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K.) Pockets, from the perception that members of the German Army often walk around with their hands in them (prohibited in most NATO armed services - including the Bundeswehr. Air Force) Term used to refer to the two-striped chevron of Airman First Class, usually awarded to a six-year enlistee immediately after his technical school or to a four-year enlistee after 10 months in the rank of Airman (also see "dragonfly wings").(Canada) Confirmation of Combat Knowledge, a play-on from the more acceptable vernacular - AAR (After action review). Not to be confused with the all-metal "Food Container, Insulated" or "FCI" which is commonly called a "mermite can."(U. Army, and a familiar term for Chief Master Sergeant, the highest enlisted rank in the U. In this position, the man is often casually referred to passively and in-person as "COB".(Australia) An Army Reservist.

The name refers to the act of dragging every thing out of ones bag while in formation(U.

S.) The name given to the fast food options in chow halls, i.e.; hot dogs and hamburgers. In the Air Force, commonly a reference to pre-packed Flight Lunches intended for aircrew or personnel whose duties do not allow them to go to the chow hall to eat their meals. S.) Highly derogatory, typically used to describe a Soldier whose uniform wear is unsatisfactory, as in "Private Smith, you look like a bag of smashed asshole".

A newly-commissioned (O-1) graduate of Officer Candidate School or DIRCOM (Direct Commissioning) program.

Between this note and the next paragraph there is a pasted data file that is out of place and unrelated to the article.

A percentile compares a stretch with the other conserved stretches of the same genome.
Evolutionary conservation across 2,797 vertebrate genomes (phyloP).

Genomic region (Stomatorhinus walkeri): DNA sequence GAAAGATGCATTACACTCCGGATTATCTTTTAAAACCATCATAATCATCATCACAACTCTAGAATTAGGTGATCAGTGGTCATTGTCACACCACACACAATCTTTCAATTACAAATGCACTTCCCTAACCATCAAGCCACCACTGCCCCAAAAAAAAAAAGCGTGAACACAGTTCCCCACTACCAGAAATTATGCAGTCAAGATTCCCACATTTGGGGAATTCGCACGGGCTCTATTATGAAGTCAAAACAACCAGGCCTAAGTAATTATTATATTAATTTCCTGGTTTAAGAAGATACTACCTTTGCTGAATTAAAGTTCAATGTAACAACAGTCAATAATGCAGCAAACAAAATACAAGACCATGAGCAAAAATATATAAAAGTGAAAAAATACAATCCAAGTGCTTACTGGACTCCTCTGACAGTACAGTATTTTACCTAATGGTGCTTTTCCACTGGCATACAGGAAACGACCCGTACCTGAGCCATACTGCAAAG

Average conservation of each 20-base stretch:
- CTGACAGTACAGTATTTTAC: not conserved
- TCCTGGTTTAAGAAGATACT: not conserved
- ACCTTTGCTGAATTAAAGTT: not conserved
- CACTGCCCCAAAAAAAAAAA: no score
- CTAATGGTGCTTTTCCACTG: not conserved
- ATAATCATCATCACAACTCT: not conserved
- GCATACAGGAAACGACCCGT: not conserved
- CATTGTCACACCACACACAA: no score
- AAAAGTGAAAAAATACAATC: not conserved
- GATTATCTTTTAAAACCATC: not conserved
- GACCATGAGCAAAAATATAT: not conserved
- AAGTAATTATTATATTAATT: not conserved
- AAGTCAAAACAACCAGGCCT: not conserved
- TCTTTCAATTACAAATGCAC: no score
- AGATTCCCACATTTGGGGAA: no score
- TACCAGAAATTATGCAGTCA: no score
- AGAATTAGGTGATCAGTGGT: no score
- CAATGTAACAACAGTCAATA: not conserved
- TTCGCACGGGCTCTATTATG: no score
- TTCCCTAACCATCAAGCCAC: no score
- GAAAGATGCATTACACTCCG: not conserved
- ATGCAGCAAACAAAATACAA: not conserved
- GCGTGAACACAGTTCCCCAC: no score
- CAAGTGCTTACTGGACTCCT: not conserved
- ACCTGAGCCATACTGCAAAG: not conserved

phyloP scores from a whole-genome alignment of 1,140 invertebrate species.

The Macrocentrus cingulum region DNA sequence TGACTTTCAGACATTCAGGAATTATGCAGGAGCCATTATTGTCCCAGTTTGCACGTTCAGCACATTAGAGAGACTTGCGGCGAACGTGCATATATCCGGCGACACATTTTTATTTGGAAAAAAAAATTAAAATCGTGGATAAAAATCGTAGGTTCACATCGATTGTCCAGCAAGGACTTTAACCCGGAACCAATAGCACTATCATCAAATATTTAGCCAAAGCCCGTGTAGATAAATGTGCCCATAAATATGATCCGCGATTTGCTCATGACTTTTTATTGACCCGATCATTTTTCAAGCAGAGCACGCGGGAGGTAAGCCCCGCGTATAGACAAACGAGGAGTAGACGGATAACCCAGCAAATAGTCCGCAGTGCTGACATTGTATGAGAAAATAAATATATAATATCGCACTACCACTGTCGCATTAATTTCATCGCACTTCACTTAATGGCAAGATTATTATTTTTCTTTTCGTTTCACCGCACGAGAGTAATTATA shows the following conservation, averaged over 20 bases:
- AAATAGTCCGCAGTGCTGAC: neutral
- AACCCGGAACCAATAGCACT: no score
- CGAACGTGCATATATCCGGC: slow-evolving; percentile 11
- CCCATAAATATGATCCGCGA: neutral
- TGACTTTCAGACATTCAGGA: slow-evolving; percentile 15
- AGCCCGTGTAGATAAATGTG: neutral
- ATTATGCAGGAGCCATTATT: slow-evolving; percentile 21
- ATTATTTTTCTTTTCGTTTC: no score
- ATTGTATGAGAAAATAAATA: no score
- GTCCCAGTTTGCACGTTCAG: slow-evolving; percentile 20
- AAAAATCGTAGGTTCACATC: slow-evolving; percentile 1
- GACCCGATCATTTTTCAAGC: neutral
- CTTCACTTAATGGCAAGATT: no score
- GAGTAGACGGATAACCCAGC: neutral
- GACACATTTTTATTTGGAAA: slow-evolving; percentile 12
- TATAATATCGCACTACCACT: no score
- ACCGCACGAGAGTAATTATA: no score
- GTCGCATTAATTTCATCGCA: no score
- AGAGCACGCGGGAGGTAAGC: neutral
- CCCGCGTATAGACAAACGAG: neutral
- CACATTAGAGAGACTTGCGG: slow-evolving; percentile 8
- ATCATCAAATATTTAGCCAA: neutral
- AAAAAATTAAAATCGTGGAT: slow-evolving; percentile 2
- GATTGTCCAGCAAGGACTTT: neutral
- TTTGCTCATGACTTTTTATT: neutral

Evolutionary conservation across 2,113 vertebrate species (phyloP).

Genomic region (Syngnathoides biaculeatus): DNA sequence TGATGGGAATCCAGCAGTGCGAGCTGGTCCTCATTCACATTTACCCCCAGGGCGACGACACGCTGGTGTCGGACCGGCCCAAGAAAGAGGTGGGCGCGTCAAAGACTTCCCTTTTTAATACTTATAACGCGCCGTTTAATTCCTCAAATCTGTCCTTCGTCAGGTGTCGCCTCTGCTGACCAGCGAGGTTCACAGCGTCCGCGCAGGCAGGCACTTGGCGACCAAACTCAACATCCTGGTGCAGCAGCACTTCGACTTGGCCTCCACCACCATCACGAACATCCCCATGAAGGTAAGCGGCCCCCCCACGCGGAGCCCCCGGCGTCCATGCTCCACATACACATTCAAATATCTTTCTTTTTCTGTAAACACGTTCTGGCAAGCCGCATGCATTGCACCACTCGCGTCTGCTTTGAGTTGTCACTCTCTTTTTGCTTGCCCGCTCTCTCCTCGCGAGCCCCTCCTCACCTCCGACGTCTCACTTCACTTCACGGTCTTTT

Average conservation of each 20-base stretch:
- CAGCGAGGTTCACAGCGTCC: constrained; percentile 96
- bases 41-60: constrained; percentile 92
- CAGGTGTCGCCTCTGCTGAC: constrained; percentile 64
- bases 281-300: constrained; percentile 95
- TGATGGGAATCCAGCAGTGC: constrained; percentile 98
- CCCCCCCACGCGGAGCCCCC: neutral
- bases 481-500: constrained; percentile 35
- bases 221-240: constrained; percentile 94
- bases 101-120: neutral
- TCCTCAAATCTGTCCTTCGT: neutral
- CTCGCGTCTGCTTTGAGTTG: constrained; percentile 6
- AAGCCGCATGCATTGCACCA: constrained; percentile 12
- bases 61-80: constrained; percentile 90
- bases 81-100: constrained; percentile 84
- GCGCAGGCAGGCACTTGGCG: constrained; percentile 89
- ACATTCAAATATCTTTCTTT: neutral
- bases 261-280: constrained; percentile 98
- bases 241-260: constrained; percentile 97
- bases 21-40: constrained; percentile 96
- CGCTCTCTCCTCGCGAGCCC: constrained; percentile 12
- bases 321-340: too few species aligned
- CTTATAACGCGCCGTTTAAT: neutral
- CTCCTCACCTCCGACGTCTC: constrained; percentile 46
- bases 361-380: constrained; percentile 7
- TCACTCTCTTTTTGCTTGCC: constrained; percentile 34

Also, "Auto-pilot march."To inspect gear/personal bags for unauthorized equipment or prohibited items either prior to posting for shift or upon return from overseas deployment.

used mostly about the disgust at the distance or remoteness, but also implies that there could be little worthwhile in such an isolated place. This name is usually used to further emphasize an uncomfortable situation, as in "I've got a three-hour date (12 mile road march at min/mile) with the big green tick."(U. In air exercises, it is common to "spike" or lock onto a friendly without engaging.

The variants "Big Fucking Empty", "BFN" or "Bum Fuck Nowhere" are used in the same sense.(U. S., Canada) A form of hazing meted out to unpopular service members. When the Air Force became independent, black shoes replaced the brown shoes worn by the Army at that time.1. This causes the targeted aircraft's defense systems to warn of active targeting.

Generally the individuals who make up these companies will leave boot camp in top physical shape, because they are always being punished with physical training, also known as "cycling".(U.

S.) The nickname given to the powdered drink served with MRE's on onboard ships.

For the purposes of this article, "military slang" includes slang used by any English-speaking armed forces (armies, navies, air forces). "Airman Dummy is ate-up with the dumbass." In some U. Normally done during training to avoid an obstacle, such as a tree or MTI.

During WWII, Korea, and early Vietnam, prior to 1970, this terminology referred only to graduates of OCS, which was also derisively known as the "Oklahoma Cook's School." From 2004-2005, the U. Marine Corps had a 90 day reservist option that allowed a Marine to enlist, do boot camp, then return to civilian life without attending advanced schooling to finish high school.(U. Navy) Term used to designate something as "All hands", or pertinent to everyone.

Involves covering the head and arms of the target with a blanket to prevent fighting back or identification of the attackers while a beating is administered.(U. Air Force) An enlisted aircrew member serving on either a KC-135 'Stratotanker' or KC-10 'Extender' primarily responsible for refueling other aircraft in flight. Air Force, where it was slang for a fatal crash, wherein the "farm" referred to the small plot of land at the cemetery where the individual was laid to rest, then generally any KIA G. whose insurance money pays the family funeral bills.(U. Air Force) Things and people related to the time when the Air Corps was a subsidiary unit of the U. (US) A metaphorical scatological reference describing a panicked reaction. "Buddy Spike" is a term used to reassure the "spiked" aircraft that the lock came from a friendly aircraft.